If there’s a common thread between the Greyhounds and the programs where the now-38-year-old Hardy has coached, it’s the balance between what is often a hyphenated oxymoron of student-athlete.
Having spent the first seven years of his coaching career at his alma mater, and the past five split between Georgetown and Georgia Tech, Hardy believes Loyola is also a place where athletes are also expected to be students.
“I’ve always been a fan of the Patriot League,” said Hardy, who was named Loyola’s coach Wednesday. “As soon as I saw they were in the process of looking for a head coach, I let coach [Josh] Pastner [at Georgia Tech] know. This is a dream job for me. It’s a great institutional fit.
“It’s a model that I believe wholeheartedly in, because I experienced it both as a player and as a coach. It’s one of the main reasons why I was so attracted to this place because it is a true student-athlete experience. I look at that as an opportunity. I sought this job because of that, because I think it gives us a competitive advantage.”
In an interview Wednesday, Pastner said Hardy’s resume should give Loyola confidence that he can turn the struggling program around.
“Think of where’s he been at,” Pastner said. “He’s been at Northwestern. He’s been on Wall Street [after a brief stint playing professionally in Europe]. He’s been at Georgetown. He’s been at Georgia Tech. He understands the academic scene and people like that and the recruiting territory at those type of [schools].”
The past week has been a whirlwind for Hardy.
Hardy spoke with Loyola athletic director Donna Woodruff last Thursday for 45 minutes by phone, then was told the following day that university officials wanted to him to meet with the search committee in Baltimore. He was invited back to campus Tuesday for interviews and offered the job Wednesday morning.
Hardy will be formally introduced at a news conference April 4.
Aware of Loyola’s inability to sustain success over the years — the Greyhounds have gone to just two NCAA tournaments since 1994, and have just five winning seasons in that stretch — Hardy said that “my focus is going to be building this program the right way and locking in on providing a true student-athlete experience for these guys. That mirrors the university’s mission.”
“When you look at all the things that Loyola offers — that means being a great school academically, having a chance to compete in a great league like the Patriot League athletically and just being in a city like Baltimore and being down the street from D.C. — we’ll be able to tell the story and attract a lot of great players who want to come here and be a part of it. Through that, with a fun style of play, we’ll be able to experience success on the court. I hope we can get some good players to stay home and help turn this place around.”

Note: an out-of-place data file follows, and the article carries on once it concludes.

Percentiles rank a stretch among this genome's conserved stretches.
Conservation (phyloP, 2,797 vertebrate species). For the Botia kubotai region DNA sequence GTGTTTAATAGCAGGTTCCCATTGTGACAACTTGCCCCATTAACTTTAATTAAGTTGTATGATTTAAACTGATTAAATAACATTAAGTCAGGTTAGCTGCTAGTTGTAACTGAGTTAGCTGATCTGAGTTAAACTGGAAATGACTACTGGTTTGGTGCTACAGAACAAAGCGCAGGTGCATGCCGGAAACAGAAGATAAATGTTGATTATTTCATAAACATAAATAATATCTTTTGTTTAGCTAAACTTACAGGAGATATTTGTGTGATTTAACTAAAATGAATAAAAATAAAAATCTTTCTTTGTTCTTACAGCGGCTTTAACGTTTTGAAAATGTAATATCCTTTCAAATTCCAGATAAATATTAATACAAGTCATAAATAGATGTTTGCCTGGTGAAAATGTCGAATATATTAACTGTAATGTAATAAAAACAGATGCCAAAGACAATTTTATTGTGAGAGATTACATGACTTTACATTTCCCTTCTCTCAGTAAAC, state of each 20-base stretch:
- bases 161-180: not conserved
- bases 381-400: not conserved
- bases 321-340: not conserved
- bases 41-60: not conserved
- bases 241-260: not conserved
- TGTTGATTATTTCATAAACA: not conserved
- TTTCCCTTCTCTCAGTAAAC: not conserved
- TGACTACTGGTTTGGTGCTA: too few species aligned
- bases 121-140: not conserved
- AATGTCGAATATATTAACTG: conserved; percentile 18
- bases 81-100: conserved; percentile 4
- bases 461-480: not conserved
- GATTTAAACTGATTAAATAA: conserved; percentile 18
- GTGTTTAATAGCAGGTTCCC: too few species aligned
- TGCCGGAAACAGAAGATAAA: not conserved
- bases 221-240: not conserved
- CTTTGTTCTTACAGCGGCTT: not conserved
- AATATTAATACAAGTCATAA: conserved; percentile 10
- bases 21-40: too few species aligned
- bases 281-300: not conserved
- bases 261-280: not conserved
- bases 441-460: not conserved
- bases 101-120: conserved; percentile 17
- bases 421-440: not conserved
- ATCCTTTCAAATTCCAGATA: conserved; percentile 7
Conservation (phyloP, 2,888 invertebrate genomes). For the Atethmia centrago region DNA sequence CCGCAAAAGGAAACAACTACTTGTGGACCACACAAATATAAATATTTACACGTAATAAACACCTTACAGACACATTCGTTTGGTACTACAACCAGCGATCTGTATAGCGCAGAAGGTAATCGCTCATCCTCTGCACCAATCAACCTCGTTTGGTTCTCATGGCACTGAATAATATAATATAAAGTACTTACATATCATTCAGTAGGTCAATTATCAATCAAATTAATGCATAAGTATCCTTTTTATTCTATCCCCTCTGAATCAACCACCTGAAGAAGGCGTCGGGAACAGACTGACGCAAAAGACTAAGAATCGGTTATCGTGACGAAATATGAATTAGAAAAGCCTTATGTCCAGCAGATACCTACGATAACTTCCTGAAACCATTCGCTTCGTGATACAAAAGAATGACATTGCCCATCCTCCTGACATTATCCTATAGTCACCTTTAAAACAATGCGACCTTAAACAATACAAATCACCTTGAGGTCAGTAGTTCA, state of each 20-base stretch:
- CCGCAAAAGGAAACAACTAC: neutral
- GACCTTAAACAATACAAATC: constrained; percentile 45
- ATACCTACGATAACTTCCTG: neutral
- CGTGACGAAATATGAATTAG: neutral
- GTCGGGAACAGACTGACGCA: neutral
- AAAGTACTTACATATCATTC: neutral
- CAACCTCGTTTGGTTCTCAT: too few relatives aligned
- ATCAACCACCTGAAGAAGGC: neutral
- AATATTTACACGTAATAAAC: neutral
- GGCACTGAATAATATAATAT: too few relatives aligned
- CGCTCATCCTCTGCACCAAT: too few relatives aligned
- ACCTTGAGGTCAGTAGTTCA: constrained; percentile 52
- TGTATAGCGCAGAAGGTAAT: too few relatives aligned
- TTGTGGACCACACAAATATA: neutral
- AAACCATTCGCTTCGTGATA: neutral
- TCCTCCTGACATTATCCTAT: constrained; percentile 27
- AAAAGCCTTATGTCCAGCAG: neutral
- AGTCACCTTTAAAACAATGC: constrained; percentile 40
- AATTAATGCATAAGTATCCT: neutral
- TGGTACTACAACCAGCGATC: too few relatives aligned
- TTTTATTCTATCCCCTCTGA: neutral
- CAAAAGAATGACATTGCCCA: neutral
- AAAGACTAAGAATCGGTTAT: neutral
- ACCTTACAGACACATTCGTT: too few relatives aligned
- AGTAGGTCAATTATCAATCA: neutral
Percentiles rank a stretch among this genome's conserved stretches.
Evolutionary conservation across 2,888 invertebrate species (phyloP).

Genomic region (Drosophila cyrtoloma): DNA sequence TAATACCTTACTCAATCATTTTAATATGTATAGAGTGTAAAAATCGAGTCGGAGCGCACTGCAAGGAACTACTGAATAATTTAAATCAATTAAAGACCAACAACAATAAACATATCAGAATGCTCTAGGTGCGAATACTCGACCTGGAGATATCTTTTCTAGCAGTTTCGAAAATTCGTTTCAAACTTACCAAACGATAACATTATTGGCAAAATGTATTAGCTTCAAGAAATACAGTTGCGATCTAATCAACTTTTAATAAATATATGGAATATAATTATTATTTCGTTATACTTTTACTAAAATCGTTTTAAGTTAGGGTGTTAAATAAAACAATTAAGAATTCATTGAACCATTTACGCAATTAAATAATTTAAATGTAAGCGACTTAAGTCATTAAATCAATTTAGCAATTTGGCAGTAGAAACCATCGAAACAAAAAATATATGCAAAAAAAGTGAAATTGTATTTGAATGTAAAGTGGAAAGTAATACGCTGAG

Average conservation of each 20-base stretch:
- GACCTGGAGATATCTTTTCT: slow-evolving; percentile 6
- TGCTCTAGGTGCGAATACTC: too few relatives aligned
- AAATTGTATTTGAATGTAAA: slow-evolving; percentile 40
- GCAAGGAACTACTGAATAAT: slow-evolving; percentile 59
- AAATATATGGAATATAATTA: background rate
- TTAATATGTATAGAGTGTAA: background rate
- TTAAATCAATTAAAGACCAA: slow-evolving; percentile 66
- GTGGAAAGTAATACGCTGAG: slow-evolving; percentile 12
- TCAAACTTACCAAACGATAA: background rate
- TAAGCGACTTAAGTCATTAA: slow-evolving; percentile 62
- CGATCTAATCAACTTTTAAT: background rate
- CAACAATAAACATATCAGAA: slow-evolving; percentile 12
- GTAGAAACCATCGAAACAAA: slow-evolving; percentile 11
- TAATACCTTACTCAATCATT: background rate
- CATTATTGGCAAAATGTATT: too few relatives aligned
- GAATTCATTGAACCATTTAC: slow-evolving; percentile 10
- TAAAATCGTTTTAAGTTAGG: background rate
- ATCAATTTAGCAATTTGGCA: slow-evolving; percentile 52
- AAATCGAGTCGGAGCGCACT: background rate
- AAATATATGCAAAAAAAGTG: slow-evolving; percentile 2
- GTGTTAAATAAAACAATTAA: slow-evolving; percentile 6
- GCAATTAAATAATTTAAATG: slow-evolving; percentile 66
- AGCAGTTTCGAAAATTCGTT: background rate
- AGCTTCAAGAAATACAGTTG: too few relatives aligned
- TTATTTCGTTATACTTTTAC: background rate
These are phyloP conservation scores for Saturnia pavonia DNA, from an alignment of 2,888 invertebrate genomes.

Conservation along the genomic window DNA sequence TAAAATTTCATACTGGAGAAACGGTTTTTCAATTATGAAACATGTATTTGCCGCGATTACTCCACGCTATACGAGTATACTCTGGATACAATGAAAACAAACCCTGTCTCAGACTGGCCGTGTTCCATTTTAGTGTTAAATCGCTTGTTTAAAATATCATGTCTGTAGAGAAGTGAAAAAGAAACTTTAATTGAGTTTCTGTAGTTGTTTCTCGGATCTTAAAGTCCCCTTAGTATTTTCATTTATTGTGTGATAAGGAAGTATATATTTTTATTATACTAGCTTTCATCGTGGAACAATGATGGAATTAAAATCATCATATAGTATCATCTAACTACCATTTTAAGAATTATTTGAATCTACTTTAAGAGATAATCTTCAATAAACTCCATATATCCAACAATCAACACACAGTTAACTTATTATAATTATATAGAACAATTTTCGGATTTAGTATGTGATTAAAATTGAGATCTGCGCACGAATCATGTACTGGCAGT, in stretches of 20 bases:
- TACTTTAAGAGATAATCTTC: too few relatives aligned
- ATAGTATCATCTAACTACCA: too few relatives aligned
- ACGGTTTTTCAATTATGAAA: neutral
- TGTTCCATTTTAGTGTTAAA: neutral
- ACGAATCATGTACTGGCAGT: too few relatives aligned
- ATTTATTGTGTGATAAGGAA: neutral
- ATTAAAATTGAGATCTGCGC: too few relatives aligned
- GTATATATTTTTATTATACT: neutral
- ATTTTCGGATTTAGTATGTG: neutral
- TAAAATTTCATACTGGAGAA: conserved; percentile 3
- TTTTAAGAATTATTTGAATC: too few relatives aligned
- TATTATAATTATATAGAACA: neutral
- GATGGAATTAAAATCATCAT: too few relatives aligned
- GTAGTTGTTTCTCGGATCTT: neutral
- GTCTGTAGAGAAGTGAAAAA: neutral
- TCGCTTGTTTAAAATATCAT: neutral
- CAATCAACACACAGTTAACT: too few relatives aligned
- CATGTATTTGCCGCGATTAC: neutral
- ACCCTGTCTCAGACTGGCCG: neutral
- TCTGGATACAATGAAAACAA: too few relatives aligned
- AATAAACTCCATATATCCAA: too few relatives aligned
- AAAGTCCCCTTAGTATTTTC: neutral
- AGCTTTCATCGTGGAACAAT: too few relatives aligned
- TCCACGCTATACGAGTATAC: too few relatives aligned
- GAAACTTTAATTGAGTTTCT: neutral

Hardy, who spent the past two seasons at Georgia Tech, replaces G.G. Smith, who stepped down this month after five straight losing seasons. Smith had worked as an assistant at Loyola and took over when Jimmy Patsos left for Siena.
Patsos, a former longtime assistant under Gary Williams at Maryland, had five winning seasons in nine years, including going 24-9 and making the NCAA tournament in 2011-12. Smith, the son of longtime college coach Tubby Smith, went 56-98, including 9-22 in 2017-18.
In a statement released by the university Wednesday, Woodruff said: “I am thrilled to welcome Tavaras Hardy to the Greyhound family as our men’s basketball coach. During a thorough and exhaustive search process, he clearly demonstrated himself to be a talented coach with the knowledge and experience to not only build our men’s basketball program into a perennial contender within the Patriot League, but one who will help us prepare the young men in his program for life after basketball as both scholars and citizens. Loyola men’s basketball is in great hands with Tavaras moving forward.”
Asked what kind of coaching style he will bring to Loyola, Hardy said it will be a compilation from those he played for at Northwestern, Kevin O’Neill and Bill Carmody, and later worked under — Carmody, John Thompson III and Pastner.
Though Carmody, currently the head coach at Patriot League member Holy Cross, and Thompson are disciples of the legendary Pete Carril at Princeton, Hardy said: “There’s a premium on versatility, obviously there’s a premium on being able to shoot the ball. I just want ball movement and player movement. I don’t want to define us by putting us in a system.”
Said Pastner: “This is going to be a tremendous fit. He’s a future star in the business, it’s a home-run hire. He’s highly, highly intelligent. Tremendous intelligence, not just in society, but also on the basketball floor. Sees the game, really good evaluator. Great with people, he can go into any demographic and relate to people. … He’s going to do really well. People are going to like him. He’s going to upgrade the talent. They're going to be a program to be reckoned with in that league.”